Investing in city infrastructure is worth it, Pan Am or no Pam Am.
The Pan Am Games are here. They’ve brought more than 6,000 athletes, alongside a gaggle of coaches, officials and organizers. There’s also a porcupine, Pachi.
They’ve also brought a wave of pessimism that seemed to roll through the city in the lead-up to the opening ceremony.
The negative narratives -— which even got the attention of the New York Times — were many, and sometimes contradictory. We heard frequently that no one cares about the Pan Am Games, but also that the Games will turn the city into crowded chaos.
We heard endless griping about the temporary Pan Am HOV lanes, with some dummies going so far as to elaborately arrange mannequins just to cheat the system.
And we heard a lot of people asking variations of, “Hey, what’s the point? Why are we doing this?”
To that last question, the answer is obvious. We’re doing it for the infrastructure.
In Canada especially, infrastructure is what big events like the Pan Am Games are all about. These events are transactions between cash-starved cities and the higher orders of government who hold the purse strings.
Canadian cities turn to big events because they’re a reliable way of getting expensive things funded and built.
And purely from an infrastructure perspective, the Games look to have worked out pretty well for Toronto.
Because of the Games, the West Don Lands neighbourhood — formerly derelict — was rapidly developed to serve as the Pan Am Athletes’ Village. In addition to 253 units of affordable housing, a new YMCA and an 18-acre public park, the development also built needed flood protection for a swath of downtown.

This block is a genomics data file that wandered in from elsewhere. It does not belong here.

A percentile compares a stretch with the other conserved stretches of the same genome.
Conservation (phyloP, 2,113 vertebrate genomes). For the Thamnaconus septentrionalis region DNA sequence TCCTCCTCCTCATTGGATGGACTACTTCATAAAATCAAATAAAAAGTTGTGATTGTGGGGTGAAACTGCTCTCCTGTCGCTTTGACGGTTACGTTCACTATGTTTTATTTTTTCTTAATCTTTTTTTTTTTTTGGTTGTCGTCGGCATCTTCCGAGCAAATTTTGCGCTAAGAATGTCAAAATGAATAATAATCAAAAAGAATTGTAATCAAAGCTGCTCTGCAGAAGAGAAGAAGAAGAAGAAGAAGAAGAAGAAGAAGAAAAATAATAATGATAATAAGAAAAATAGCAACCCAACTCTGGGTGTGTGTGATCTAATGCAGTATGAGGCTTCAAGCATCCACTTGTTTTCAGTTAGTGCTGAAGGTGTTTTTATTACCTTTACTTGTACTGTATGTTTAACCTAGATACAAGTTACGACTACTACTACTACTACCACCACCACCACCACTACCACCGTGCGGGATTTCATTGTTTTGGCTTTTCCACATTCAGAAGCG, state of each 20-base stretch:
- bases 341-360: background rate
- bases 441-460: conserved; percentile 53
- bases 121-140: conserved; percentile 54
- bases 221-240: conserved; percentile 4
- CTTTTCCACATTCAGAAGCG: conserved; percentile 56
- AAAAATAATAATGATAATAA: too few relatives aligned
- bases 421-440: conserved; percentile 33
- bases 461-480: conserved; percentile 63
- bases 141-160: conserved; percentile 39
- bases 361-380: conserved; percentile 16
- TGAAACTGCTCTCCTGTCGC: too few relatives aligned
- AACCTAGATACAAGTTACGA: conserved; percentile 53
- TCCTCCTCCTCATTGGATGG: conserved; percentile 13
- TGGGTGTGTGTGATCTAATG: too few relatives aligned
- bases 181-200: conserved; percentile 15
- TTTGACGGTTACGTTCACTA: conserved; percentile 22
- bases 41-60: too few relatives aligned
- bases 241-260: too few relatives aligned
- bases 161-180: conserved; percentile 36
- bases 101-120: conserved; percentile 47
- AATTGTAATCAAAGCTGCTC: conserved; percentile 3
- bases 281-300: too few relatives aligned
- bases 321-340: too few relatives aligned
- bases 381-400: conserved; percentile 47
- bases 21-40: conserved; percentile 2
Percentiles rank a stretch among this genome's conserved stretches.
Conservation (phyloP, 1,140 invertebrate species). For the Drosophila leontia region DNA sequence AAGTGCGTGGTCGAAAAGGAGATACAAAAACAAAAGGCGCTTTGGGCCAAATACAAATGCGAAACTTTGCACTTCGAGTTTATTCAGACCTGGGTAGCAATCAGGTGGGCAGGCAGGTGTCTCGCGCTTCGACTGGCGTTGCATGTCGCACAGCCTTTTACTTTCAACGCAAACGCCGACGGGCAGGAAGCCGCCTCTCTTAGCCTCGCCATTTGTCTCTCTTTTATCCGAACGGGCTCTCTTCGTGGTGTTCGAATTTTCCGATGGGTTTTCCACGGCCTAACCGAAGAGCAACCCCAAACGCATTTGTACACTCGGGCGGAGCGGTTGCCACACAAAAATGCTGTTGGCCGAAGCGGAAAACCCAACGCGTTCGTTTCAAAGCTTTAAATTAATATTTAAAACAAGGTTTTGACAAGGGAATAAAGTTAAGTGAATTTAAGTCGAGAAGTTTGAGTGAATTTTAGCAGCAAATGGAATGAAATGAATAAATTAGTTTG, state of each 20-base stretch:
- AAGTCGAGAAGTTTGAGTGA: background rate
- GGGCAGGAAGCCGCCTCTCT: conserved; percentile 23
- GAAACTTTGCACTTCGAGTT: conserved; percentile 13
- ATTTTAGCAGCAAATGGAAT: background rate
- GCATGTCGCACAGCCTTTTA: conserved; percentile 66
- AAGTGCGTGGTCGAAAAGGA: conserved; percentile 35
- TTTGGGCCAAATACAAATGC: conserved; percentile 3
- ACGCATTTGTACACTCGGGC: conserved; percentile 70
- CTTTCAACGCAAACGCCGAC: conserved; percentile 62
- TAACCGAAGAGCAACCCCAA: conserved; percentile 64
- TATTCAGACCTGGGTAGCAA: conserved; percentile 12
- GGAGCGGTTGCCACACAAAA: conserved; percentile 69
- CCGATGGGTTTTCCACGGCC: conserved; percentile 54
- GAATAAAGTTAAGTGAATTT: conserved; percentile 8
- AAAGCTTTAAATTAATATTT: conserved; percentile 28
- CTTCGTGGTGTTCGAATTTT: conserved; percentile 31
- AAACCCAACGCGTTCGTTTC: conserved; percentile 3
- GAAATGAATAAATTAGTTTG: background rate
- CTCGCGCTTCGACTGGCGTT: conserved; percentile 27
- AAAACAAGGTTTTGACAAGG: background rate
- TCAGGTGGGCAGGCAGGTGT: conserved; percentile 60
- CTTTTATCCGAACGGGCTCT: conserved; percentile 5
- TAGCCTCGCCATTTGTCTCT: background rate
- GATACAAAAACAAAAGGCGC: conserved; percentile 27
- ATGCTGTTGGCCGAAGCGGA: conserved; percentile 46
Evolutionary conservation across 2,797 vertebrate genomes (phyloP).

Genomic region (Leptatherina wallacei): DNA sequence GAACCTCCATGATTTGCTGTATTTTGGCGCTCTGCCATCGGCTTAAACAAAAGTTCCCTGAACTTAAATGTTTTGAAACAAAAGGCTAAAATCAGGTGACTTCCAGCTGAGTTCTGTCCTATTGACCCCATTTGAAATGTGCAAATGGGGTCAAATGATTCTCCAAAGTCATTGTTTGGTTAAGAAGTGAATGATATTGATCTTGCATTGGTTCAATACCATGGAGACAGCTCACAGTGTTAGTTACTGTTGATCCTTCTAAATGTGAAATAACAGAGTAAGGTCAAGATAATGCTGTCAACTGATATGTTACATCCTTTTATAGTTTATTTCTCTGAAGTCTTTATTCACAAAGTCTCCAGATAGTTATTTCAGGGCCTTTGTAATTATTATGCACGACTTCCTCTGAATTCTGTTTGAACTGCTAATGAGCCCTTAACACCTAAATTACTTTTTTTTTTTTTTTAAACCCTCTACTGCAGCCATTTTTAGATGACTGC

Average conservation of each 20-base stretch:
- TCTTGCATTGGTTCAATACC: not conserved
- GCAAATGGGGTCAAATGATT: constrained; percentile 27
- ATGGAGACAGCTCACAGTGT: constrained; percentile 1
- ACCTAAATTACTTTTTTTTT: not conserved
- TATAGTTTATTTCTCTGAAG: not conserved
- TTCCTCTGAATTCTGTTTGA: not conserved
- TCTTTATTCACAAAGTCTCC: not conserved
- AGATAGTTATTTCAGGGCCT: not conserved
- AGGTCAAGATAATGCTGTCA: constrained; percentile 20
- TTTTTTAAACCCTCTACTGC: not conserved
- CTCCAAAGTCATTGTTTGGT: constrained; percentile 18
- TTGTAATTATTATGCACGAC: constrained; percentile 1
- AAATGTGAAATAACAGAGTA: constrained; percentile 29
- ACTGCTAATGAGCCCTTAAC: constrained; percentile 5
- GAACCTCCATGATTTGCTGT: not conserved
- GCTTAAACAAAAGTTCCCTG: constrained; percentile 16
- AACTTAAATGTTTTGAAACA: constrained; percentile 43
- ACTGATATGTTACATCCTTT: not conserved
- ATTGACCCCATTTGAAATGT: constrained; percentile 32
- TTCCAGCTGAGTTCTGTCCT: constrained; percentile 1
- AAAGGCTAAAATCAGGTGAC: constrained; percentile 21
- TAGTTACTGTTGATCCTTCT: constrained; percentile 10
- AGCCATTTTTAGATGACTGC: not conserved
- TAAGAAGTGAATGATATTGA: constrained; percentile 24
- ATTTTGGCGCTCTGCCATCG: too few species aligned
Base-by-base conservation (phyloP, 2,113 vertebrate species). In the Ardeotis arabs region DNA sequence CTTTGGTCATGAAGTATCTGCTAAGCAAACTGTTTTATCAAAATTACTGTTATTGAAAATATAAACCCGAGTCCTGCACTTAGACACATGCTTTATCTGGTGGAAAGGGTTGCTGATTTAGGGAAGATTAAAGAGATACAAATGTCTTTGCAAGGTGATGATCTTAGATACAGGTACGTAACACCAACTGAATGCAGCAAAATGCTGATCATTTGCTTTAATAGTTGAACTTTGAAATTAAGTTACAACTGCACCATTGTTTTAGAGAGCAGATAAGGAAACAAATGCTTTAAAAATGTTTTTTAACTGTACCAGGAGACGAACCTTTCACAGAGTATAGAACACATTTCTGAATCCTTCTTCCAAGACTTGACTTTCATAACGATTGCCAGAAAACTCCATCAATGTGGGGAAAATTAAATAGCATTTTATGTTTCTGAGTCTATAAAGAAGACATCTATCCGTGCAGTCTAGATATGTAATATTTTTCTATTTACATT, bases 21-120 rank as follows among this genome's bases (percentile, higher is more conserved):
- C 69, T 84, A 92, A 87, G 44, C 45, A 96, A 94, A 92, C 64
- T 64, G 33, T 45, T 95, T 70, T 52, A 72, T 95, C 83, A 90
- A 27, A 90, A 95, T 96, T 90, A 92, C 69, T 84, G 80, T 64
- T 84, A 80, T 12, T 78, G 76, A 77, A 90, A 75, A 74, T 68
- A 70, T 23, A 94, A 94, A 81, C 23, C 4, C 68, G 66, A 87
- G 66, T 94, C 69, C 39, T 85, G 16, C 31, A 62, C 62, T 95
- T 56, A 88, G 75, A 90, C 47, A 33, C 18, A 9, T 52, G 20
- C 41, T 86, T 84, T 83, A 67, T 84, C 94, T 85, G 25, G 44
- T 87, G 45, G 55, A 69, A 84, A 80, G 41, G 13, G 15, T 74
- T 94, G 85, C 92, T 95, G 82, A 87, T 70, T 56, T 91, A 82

Toronto also got a world-class Sports Centre in Scarborough, several other new sport facilities and some major public art. Largely because of deadlines imposed by the Games, construction on Queens Quay is wrapped up and Union Station looks better than ever.
Does all this make the cost and the challenges of the Pan Am Games worth it? I’m not sure. But I find it hard to completely dismiss the idea of hosting big events like this given the everyday reality Toronto and other cities face trying (and failing) to scrape together money for infrastructure. Still, I’d rather the reality were different.
With a serious funding strategy and a real commitment to city-building, the infrastructure benefits Toronto is seeing from the Pan Am Games could be realized all the time. We could have a growing city with up-to-date infrastructure without having to host water polo and the decathlon.
That’s the real legacy I’d like the Pan Am Games to leave Toronto: an understanding that — even without athletes and porcupine mascots — investing in cities is worth it.
This post was originally published at http://www.metronews.ca/views/toronto/torys-toronto-matt-elliott/2015/07/13/hey-pan-am-pessimists-look-what-toronto-got.html on 2015-07-13T00:00:00.000Z